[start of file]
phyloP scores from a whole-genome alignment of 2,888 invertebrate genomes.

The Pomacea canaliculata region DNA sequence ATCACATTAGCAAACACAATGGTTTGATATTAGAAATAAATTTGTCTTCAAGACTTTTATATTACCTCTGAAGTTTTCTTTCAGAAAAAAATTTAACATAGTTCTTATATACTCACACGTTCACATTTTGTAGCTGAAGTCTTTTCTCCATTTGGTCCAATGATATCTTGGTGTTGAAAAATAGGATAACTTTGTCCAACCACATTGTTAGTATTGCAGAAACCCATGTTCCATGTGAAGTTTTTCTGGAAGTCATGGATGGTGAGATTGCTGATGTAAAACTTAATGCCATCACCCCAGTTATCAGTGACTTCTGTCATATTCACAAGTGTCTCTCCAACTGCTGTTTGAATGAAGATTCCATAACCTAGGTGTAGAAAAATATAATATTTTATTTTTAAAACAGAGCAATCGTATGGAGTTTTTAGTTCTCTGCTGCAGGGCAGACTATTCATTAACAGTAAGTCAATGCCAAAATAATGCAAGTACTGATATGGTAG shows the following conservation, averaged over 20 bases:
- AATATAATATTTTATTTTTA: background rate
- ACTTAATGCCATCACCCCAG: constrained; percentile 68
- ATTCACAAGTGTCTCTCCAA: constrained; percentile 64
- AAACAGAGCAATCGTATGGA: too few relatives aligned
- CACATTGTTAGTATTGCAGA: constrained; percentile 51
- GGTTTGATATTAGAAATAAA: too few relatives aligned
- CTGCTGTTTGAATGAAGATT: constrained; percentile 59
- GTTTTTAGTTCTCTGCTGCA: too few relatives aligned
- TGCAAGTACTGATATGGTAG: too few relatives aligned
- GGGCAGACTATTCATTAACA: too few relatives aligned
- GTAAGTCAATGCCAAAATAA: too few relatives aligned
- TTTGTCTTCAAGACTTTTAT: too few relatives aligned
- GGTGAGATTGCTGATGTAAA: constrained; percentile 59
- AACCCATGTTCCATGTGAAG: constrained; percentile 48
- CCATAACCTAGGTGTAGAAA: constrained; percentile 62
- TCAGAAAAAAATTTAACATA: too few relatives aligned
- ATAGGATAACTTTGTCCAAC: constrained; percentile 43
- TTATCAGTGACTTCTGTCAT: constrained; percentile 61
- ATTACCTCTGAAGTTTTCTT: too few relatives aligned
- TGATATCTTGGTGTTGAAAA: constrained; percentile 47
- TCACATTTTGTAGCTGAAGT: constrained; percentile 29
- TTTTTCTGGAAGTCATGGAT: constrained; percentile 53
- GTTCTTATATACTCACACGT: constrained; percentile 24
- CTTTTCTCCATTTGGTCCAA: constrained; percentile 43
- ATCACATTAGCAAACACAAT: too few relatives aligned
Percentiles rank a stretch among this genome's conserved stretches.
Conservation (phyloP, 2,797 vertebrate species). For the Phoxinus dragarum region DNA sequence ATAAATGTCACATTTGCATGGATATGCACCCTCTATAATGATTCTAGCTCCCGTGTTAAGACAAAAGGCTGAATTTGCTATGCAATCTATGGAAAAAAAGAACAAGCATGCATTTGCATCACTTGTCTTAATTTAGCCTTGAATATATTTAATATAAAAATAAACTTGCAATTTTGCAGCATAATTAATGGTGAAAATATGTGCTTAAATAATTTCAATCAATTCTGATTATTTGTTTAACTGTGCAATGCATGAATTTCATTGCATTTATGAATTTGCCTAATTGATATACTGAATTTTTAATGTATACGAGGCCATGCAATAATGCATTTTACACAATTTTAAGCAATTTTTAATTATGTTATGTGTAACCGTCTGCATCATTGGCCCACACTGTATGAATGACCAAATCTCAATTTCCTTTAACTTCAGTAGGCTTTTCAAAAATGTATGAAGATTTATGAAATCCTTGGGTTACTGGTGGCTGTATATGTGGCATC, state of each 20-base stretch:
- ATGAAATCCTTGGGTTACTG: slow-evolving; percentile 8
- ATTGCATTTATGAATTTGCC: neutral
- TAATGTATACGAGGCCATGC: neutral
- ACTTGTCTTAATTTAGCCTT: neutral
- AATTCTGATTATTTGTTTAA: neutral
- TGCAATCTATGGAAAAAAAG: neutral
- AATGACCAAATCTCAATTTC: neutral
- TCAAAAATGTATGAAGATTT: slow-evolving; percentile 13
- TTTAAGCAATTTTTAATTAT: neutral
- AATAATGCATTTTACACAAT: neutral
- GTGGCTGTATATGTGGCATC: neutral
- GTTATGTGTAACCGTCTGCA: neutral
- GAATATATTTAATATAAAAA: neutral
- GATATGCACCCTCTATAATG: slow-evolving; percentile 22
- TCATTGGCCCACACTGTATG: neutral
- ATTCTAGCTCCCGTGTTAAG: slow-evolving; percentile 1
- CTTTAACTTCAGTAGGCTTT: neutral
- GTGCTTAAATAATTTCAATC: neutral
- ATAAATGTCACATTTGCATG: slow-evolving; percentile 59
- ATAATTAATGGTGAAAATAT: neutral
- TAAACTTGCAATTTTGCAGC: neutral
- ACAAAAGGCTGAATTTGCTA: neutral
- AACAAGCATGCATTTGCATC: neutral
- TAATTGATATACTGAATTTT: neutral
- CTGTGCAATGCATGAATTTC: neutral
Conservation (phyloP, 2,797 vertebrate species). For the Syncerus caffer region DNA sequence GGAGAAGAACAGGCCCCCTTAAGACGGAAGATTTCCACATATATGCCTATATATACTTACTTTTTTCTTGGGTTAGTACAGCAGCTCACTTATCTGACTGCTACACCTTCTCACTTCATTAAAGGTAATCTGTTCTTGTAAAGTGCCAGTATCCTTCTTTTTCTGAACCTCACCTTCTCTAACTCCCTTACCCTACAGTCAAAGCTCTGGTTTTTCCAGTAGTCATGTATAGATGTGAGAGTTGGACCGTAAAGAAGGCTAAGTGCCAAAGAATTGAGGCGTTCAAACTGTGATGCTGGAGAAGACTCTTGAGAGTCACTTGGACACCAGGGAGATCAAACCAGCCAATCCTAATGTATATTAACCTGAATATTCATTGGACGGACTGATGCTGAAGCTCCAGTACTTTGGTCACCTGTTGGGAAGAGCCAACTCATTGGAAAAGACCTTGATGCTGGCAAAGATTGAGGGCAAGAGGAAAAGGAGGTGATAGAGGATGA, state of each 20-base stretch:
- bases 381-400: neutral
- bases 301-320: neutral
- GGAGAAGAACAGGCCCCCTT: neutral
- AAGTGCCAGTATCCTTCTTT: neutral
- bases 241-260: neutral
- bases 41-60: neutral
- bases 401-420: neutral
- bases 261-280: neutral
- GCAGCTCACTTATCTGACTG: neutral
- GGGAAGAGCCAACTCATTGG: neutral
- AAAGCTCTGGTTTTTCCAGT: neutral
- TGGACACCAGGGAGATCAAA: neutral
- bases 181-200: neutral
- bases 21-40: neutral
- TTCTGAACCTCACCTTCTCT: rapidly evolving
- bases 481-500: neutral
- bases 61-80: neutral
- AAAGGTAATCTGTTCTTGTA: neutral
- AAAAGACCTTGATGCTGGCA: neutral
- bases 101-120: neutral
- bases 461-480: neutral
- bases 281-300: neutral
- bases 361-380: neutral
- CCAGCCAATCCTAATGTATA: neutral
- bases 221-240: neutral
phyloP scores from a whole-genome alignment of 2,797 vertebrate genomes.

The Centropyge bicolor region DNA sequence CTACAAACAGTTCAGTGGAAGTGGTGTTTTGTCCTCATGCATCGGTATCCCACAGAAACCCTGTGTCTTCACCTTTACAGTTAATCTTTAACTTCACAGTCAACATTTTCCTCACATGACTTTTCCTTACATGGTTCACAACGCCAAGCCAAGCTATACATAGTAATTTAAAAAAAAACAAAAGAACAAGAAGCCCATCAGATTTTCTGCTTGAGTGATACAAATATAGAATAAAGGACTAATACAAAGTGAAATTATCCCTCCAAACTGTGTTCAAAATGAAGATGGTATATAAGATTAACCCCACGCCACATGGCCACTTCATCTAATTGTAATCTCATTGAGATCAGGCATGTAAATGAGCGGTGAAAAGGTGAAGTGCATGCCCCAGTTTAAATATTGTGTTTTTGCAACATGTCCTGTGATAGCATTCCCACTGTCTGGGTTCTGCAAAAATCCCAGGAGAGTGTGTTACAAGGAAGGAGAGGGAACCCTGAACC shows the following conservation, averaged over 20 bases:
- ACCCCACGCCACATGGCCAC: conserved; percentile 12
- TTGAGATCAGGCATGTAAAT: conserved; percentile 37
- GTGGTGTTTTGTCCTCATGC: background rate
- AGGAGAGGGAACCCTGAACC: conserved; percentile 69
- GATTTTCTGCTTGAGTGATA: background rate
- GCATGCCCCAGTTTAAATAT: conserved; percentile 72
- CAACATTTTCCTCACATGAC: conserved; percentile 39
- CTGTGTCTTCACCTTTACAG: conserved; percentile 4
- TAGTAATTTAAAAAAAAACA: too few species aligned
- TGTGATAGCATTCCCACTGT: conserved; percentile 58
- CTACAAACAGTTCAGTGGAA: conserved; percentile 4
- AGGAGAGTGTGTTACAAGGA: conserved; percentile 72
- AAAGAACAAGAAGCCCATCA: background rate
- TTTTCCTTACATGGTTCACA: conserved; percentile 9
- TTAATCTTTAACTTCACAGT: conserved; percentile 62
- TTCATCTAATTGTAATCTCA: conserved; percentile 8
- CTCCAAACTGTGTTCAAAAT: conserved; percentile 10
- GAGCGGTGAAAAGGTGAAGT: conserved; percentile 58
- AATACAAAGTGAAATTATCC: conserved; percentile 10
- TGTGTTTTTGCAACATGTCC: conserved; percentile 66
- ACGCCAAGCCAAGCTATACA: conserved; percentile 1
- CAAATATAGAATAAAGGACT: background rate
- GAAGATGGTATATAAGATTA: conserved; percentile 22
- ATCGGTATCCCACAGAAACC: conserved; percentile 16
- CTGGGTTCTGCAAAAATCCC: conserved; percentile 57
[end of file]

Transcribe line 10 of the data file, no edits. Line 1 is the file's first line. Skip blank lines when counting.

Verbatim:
- GTTTTTAGTTCTCTGCTGCA: too few relatives aligned